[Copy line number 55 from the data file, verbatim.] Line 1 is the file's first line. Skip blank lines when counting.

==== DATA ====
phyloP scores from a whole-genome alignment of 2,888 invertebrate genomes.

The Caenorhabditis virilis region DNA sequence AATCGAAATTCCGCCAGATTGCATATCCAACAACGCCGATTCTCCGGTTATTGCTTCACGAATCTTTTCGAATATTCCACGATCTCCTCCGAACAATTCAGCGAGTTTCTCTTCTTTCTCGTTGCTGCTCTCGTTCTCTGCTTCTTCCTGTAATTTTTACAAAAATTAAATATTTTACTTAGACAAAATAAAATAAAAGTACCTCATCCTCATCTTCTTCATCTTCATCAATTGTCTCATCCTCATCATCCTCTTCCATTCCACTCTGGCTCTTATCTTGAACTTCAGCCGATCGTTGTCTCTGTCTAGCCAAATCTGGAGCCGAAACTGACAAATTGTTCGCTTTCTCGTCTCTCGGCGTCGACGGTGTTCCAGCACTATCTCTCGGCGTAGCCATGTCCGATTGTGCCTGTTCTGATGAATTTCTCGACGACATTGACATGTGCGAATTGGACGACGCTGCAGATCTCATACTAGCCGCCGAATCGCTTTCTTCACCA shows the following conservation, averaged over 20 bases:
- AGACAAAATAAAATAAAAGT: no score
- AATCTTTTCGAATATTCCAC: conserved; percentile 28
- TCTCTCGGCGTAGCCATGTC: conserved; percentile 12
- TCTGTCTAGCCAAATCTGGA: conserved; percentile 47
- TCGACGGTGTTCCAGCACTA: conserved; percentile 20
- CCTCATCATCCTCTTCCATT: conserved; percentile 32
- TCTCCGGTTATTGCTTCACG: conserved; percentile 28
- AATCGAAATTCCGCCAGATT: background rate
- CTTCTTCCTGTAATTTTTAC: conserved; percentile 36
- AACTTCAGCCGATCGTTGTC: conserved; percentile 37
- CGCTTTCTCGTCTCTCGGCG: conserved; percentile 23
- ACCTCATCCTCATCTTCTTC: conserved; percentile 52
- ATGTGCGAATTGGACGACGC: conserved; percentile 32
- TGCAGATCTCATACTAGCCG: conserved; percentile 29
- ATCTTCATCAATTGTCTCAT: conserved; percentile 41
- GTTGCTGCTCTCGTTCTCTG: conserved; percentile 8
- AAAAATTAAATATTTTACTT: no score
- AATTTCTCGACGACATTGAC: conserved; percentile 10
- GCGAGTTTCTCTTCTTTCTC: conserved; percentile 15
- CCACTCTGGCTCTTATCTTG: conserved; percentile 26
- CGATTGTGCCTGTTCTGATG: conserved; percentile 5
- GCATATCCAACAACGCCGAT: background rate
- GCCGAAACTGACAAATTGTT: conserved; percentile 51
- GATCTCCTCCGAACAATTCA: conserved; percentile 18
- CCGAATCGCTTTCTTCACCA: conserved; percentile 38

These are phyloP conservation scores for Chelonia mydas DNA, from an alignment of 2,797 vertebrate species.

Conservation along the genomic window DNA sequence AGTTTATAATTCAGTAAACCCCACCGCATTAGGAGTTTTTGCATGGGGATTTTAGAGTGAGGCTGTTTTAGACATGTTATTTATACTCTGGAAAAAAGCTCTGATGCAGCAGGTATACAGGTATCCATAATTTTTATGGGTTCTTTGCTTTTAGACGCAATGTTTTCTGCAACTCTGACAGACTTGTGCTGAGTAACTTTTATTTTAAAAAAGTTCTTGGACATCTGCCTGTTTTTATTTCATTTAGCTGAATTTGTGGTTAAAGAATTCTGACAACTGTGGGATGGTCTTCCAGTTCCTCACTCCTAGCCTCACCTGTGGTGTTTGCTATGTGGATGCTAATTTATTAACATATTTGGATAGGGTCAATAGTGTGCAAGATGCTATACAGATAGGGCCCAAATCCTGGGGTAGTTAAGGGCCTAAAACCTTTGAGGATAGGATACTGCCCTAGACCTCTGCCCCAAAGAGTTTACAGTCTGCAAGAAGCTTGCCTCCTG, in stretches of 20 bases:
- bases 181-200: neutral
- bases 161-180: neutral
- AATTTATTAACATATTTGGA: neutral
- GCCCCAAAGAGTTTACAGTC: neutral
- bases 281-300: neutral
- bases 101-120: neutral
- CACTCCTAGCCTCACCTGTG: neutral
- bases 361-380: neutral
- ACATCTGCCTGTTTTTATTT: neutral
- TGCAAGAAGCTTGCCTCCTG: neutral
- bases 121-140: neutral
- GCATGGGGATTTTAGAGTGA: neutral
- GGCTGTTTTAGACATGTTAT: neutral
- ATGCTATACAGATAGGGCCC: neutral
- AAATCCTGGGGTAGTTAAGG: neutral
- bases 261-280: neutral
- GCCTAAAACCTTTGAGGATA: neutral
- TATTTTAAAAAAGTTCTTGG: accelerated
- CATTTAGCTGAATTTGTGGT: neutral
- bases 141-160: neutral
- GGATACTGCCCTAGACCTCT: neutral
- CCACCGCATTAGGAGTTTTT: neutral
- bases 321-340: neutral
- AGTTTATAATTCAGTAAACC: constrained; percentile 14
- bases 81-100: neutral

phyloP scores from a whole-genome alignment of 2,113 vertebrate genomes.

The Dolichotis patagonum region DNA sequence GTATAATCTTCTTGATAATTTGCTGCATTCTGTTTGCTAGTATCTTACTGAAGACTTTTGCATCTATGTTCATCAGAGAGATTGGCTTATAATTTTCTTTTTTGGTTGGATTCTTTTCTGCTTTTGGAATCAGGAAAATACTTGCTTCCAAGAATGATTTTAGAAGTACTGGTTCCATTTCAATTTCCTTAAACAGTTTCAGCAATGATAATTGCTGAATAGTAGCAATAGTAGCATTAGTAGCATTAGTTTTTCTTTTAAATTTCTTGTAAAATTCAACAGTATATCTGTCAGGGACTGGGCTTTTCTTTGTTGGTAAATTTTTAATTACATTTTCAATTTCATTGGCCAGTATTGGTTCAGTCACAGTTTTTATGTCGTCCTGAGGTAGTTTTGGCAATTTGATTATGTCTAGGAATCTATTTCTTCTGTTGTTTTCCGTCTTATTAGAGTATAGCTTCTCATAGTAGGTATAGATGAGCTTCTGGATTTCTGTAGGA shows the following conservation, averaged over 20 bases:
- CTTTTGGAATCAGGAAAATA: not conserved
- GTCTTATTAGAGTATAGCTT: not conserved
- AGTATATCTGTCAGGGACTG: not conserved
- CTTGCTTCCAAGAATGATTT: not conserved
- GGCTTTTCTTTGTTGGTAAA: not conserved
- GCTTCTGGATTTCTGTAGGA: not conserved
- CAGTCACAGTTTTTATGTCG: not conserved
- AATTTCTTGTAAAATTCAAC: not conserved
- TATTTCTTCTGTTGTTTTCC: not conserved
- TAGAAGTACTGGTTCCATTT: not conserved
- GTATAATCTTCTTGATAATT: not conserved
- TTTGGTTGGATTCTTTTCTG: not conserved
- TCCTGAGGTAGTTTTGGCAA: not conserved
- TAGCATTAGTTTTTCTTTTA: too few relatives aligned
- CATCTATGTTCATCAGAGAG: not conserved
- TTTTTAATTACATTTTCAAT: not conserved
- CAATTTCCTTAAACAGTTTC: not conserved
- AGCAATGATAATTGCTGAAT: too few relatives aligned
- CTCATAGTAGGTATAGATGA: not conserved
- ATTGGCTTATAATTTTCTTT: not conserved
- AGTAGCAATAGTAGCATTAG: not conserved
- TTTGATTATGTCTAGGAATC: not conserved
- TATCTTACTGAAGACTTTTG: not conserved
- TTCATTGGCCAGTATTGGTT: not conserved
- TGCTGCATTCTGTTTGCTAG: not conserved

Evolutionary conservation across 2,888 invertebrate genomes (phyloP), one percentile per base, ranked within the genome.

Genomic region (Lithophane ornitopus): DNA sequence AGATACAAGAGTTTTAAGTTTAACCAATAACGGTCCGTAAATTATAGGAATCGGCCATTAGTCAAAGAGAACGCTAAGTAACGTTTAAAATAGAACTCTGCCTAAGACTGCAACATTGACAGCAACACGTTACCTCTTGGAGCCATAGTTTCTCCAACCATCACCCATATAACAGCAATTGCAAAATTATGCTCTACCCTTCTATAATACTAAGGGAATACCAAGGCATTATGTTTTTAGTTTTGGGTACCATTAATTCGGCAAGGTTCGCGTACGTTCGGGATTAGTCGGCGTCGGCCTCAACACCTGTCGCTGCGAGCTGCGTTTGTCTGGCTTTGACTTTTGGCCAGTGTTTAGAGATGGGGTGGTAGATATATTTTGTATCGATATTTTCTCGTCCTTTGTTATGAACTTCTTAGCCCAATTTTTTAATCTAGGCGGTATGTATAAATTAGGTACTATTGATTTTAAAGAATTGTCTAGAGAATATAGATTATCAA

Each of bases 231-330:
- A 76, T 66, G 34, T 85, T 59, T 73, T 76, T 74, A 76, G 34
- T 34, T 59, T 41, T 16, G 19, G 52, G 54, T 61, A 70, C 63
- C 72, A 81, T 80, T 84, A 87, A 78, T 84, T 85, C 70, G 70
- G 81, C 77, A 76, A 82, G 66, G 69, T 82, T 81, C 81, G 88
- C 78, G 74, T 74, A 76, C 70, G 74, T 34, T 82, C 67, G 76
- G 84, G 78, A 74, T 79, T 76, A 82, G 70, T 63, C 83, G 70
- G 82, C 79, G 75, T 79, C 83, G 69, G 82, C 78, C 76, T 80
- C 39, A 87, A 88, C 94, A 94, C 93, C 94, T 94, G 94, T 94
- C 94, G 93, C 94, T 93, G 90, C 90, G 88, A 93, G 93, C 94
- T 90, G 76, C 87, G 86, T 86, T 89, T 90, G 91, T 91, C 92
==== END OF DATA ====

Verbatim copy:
phyloP scores from a whole-genome alignment of 2,113 vertebrate genomes.